Welcome back to part two of this 1940’s vanity re-do! Be sure to read the first post to see the beginning of this project! Today we will finish up this project and you will learn how to correct a mistake in transforming furniture pieces 🙂
So in the previous post, I had applied the General Finishes Water-based Stain in Walnut. I love using these stains, but I have discovered that using the water based stains on a hot day or a very windy day can be tricky.
The stain was applied with the grain and fairly quickly, but it began to dry. I was not able to keep a ‘wet edge’ due to the wind which meant some of the brush strokes pull off the stain that had started to dry.
When it had dried completely, this is the look that I was left with. Not very nice at all! But there is a solution to every problem and a lesson to be learned!
Using mineral spirits with gloves and #0000 steel wool loosened the stain like a charm. Then I switched to a blue, shop style paper towel. I changed the paper towel to a fresh one several times.
Here is the top with all of the stain removed. The top still looks a bit wet from the mineral spirits.
After the wood was completely dry from the mineral spirits, it was resanded with the finest grit I had on hand – 220 grit sandpaper. A good vacuuming and then a wipe down with a micro fiber cloth as I had done previously.
After cleaning the piece, I moved the vanity inside my garage/workshop and shut the large door to prevent the wind from drying out the stain so quickly. I reapplied the stain this time keeping the surface very wet with the stain and then wiping it off in the direction of the grain. I moved very quickly and wasn’t able to slow down to take photos of the process. Between not being skimpy with the stain and working quickly, I was able to achieve a smooth and consistent surface 🙂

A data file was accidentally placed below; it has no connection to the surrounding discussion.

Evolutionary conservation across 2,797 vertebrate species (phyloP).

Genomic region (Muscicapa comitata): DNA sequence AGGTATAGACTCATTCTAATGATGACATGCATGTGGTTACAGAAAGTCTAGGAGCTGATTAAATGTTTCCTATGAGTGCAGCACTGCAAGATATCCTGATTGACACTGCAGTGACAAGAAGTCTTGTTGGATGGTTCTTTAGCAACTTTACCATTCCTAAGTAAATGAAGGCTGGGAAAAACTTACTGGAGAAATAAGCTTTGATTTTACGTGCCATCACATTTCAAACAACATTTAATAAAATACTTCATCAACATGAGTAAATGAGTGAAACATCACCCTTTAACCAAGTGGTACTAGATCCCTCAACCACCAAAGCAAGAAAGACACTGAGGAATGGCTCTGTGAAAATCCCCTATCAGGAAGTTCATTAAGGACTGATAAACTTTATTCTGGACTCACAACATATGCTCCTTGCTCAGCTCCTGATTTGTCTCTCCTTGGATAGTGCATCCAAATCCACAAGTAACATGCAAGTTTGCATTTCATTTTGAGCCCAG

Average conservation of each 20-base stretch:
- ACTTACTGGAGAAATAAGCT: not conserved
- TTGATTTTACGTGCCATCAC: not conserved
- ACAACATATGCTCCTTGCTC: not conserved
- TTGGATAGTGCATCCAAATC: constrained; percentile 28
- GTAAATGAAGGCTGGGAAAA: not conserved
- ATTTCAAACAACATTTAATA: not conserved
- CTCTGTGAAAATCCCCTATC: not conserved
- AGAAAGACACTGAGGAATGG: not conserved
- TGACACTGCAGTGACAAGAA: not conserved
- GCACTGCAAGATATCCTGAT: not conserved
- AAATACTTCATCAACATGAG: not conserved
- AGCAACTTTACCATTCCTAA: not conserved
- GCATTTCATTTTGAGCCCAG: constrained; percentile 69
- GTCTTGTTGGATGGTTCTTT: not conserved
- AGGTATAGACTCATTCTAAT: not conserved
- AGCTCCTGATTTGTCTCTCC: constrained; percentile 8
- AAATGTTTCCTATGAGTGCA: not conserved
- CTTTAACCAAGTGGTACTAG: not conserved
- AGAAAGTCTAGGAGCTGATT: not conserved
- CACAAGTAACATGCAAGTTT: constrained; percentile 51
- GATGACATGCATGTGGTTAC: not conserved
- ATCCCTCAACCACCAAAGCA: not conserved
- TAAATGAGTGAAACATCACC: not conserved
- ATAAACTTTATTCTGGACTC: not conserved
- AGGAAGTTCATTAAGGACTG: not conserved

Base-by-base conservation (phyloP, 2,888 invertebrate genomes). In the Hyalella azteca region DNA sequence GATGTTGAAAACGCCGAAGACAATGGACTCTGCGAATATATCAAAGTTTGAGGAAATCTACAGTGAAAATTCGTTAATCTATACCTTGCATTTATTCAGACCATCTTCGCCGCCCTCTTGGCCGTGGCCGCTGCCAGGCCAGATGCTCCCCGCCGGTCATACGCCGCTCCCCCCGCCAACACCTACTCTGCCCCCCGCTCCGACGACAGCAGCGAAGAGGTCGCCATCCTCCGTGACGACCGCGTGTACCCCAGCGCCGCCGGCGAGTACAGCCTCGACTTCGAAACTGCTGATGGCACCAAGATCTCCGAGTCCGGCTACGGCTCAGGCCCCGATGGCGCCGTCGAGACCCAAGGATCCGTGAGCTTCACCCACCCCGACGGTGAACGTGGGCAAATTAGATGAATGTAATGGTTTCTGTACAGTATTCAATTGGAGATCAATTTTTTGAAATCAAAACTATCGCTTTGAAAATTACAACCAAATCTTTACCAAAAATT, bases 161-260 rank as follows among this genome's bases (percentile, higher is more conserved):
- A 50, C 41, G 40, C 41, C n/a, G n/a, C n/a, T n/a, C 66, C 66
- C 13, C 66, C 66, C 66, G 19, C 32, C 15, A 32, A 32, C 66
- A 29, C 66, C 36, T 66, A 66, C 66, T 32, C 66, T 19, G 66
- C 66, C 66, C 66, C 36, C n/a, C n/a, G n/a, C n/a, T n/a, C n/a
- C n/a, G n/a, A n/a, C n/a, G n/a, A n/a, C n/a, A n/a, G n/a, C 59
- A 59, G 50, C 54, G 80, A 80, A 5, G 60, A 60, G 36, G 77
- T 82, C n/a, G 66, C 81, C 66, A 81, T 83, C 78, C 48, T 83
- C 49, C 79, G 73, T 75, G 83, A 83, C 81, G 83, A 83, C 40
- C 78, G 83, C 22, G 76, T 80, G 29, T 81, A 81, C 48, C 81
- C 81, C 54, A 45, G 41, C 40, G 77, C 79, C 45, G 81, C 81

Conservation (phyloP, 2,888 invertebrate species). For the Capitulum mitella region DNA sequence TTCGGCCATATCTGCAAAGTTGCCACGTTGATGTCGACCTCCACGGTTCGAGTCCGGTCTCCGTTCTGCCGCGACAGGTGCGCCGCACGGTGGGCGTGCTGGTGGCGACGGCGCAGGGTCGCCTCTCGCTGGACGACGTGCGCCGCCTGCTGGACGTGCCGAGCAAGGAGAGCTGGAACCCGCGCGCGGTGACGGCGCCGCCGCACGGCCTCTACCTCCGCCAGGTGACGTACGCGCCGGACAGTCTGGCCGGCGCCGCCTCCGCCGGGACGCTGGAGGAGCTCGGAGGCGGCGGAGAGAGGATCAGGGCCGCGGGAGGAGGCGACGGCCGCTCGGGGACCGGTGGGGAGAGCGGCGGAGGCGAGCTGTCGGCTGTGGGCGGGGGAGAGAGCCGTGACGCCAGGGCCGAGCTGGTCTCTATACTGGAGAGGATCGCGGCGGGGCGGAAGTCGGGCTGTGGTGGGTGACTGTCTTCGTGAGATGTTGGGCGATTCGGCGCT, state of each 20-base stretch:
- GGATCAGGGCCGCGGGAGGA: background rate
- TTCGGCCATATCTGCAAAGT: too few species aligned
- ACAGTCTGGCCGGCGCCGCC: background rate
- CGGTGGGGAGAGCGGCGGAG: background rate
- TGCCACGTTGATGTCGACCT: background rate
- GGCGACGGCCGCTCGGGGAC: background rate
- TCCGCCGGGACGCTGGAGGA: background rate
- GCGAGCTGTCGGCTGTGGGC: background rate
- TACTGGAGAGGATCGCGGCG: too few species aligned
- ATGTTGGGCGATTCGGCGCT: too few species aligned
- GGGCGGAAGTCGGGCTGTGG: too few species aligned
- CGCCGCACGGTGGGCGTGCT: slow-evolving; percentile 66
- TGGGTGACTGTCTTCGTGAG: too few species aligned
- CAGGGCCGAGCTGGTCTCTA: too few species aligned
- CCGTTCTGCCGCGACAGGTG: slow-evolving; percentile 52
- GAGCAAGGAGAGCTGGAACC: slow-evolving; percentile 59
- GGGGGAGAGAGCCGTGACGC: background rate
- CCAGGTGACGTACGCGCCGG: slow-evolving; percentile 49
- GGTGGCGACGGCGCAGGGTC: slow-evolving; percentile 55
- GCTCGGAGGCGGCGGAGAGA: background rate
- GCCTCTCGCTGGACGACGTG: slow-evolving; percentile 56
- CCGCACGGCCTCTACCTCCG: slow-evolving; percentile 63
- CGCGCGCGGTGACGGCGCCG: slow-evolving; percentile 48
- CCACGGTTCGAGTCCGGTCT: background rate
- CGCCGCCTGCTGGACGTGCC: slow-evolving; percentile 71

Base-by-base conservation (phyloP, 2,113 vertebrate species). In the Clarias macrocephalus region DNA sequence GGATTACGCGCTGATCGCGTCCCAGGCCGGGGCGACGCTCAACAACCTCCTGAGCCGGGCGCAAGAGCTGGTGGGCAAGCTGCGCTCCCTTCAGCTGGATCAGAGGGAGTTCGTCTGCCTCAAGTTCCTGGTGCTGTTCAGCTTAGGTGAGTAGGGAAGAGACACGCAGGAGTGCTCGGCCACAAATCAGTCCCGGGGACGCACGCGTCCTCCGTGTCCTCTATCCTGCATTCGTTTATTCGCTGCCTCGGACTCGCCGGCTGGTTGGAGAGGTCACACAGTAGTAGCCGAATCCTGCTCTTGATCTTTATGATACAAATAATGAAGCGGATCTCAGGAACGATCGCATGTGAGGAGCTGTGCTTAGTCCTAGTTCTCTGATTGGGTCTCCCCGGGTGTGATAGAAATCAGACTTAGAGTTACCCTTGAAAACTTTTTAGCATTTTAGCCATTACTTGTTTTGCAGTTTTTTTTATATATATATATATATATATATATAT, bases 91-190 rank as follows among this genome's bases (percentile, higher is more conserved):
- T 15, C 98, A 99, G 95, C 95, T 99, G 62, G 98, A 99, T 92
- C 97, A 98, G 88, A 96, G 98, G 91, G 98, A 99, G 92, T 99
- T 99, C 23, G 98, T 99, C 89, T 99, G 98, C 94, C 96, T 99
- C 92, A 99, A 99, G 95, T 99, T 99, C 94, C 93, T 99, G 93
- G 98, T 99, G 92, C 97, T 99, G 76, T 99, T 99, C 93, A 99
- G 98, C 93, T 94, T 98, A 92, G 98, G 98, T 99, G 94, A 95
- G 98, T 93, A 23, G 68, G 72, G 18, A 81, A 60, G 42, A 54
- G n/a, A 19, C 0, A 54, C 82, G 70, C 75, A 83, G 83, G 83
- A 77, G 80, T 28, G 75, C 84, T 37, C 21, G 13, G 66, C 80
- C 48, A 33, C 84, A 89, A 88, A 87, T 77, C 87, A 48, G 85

The stain is also great for freshening the interior parts of the drawers. This extra step will make the drawers look clean when they are opened. I don’t seal them with a clear coat because that could cause some opening problems for the drawers. The stain soaks into the wood and won’t cause that problem. Here is a before and after with the drawers:
The entire ensemble was clear coated with one of my favs, General Finishes High Performance in Flat. This finish holds up so well and gives the furniture a hand-rubbed result.
Thanks for joining me as I made mistakes and fixed them! Even after years of completing projects, mishaps still happen. But if we press on, we can find the solution and fix it. I encourage you in your own endeavors of reinventing and refurbishing old pieces to not give up!! Press on my dear!!
Have you had any mishaps in the projects you have completed? If so, let me know in the comments! Let’s share with each other as a way of helping others solve their re-do dilemmas!